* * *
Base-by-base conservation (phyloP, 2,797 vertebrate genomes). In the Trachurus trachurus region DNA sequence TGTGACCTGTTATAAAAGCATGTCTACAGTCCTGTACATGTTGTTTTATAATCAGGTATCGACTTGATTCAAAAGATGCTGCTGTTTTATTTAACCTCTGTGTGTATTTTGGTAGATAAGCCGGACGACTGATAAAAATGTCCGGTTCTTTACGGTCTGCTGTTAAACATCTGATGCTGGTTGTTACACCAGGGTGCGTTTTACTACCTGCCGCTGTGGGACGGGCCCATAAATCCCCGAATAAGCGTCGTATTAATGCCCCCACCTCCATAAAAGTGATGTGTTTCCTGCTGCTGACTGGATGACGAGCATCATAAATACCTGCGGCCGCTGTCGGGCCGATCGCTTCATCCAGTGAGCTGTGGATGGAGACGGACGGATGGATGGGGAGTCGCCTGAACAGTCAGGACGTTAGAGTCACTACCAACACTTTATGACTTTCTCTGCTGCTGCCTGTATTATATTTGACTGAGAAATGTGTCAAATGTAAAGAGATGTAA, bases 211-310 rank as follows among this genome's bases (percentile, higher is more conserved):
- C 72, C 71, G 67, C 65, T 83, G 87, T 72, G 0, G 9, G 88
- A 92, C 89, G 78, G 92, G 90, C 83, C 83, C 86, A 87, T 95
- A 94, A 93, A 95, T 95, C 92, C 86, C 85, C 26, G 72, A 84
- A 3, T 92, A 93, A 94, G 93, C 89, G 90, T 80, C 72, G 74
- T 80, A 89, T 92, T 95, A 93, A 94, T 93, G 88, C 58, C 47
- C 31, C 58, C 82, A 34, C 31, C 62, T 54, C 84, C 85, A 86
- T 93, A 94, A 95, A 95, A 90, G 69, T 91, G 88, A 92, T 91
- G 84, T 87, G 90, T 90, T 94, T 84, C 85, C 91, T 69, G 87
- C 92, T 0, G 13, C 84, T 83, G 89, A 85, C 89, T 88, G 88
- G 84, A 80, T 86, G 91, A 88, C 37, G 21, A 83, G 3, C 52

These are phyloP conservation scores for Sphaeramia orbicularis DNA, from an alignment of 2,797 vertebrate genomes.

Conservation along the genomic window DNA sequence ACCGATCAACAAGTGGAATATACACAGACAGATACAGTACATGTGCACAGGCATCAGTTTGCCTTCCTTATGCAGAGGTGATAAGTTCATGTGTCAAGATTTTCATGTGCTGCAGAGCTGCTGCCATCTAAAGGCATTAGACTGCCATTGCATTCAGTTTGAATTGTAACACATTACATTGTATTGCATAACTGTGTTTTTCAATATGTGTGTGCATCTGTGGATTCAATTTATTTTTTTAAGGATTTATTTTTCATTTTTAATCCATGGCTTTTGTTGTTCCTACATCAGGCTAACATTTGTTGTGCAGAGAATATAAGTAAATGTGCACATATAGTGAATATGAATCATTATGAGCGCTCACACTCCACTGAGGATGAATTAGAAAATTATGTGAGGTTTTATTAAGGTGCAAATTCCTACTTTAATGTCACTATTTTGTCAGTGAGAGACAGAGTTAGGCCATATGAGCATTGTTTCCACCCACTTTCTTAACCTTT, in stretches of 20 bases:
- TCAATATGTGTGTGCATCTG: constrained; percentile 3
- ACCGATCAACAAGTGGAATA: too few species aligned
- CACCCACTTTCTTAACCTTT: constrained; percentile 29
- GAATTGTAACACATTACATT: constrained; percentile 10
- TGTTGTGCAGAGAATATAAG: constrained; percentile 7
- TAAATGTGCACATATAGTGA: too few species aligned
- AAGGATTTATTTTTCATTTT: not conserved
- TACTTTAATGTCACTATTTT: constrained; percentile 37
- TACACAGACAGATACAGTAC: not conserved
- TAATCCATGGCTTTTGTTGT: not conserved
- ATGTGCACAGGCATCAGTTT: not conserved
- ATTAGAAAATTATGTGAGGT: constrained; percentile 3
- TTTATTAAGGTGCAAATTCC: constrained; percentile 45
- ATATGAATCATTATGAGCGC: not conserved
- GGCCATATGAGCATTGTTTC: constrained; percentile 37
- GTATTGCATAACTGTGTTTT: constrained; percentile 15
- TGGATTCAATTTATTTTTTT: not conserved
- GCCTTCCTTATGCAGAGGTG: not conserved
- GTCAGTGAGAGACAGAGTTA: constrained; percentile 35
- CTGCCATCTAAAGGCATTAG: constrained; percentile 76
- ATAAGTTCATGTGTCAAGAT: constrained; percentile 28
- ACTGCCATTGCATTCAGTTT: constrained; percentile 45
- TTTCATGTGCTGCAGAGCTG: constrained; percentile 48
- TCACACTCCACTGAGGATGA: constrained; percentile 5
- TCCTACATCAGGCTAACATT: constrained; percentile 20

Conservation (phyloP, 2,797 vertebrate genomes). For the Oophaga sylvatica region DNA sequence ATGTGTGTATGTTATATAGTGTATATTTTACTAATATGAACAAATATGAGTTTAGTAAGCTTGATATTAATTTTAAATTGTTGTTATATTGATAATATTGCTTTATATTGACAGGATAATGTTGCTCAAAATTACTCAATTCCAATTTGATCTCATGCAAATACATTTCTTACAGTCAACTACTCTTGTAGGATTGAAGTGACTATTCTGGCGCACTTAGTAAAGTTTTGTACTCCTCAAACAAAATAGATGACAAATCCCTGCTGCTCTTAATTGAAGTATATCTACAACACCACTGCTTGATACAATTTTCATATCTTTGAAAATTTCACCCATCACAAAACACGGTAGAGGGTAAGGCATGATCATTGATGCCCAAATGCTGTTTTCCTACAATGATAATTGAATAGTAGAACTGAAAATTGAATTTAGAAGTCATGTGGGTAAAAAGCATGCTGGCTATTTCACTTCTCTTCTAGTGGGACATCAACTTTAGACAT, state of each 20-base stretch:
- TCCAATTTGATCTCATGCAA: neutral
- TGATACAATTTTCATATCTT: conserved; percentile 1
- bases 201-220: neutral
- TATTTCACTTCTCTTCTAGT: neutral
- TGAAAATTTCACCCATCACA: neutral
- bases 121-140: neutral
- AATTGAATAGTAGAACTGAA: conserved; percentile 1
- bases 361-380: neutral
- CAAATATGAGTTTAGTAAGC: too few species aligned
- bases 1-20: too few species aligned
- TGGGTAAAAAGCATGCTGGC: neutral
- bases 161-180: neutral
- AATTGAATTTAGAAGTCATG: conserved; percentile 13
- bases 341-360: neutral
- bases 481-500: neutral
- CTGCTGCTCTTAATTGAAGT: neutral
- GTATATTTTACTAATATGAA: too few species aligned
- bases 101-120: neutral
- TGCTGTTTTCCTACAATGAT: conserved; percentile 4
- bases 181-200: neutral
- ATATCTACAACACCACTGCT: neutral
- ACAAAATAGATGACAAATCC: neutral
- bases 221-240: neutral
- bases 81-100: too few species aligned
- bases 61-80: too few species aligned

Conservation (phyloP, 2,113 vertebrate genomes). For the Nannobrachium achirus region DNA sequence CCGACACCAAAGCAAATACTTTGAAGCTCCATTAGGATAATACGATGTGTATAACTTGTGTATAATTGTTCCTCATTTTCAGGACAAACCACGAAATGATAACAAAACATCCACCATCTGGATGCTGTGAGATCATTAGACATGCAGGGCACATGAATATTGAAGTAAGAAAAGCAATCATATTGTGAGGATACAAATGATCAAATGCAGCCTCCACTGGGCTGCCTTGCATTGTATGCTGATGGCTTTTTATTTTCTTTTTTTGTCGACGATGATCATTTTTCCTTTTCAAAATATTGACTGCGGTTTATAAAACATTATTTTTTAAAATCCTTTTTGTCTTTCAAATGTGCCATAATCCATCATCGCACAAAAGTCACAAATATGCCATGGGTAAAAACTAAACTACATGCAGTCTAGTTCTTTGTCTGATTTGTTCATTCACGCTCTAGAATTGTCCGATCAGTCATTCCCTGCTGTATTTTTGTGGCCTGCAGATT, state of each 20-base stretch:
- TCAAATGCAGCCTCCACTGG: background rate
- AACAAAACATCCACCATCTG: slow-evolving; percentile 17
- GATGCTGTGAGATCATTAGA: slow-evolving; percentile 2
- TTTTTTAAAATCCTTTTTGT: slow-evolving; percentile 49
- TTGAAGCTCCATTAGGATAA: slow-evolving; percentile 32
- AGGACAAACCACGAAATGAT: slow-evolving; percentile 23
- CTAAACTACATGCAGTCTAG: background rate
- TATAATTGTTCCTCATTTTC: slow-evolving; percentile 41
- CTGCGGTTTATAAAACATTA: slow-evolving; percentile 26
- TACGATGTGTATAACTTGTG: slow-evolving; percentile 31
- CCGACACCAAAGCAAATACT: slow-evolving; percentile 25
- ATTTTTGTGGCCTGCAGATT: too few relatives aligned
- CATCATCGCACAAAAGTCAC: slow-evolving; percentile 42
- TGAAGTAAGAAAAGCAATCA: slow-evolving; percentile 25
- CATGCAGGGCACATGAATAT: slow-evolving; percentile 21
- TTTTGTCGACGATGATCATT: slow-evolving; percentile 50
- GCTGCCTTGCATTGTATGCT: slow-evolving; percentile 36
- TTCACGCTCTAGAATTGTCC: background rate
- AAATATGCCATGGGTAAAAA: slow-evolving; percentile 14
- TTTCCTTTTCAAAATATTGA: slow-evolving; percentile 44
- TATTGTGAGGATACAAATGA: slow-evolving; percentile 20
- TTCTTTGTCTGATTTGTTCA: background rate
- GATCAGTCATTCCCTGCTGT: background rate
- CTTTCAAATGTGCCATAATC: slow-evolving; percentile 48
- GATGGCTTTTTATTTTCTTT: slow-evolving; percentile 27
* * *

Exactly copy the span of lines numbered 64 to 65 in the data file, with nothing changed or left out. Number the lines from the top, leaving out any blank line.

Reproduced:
- bases 61-80: too few species aligned

Conservation (phyloP, 2,113 vertebrate genomes). For the Nannobrachium achirus region DNA sequence CCGACACCAAAGCAAATACTTTGAAGCTCCATTAGGATAATACGATGTGTATAACTTGTGTATAATTGTTCCTCATTTTCAGGACAAACCACGAAATGATAACAAAACATCCACCATCTGGATGCTGTGAGATCATTAGACATGCAGGGCACATGAATATTGAAGTAAGAAAAGCAATCATATTGTGAGGATACAAATGATCAAATGCAGCCTCCACTGGGCTGCCTTGCATTGTATGCTGATGGCTTTTTATTTTCTTTTTTTGTCGACGATGATCATTTTTCCTTTTCAAAATATTGACTGCGGTTTATAAAACATTATTTTTTAAAATCCTTTTTGTCTTTCAAATGTGCCATAATCCATCATCGCACAAAAGTCACAAATATGCCATGGGTAAAAACTAAACTACATGCAGTCTAGTTCTTTGTCTGATTTGTTCATTCACGCTCTAGAATTGTCCGATCAGTCATTCCCTGCTGTATTTTTGTGGCCTGCAGATT, state of each 20-base stretch: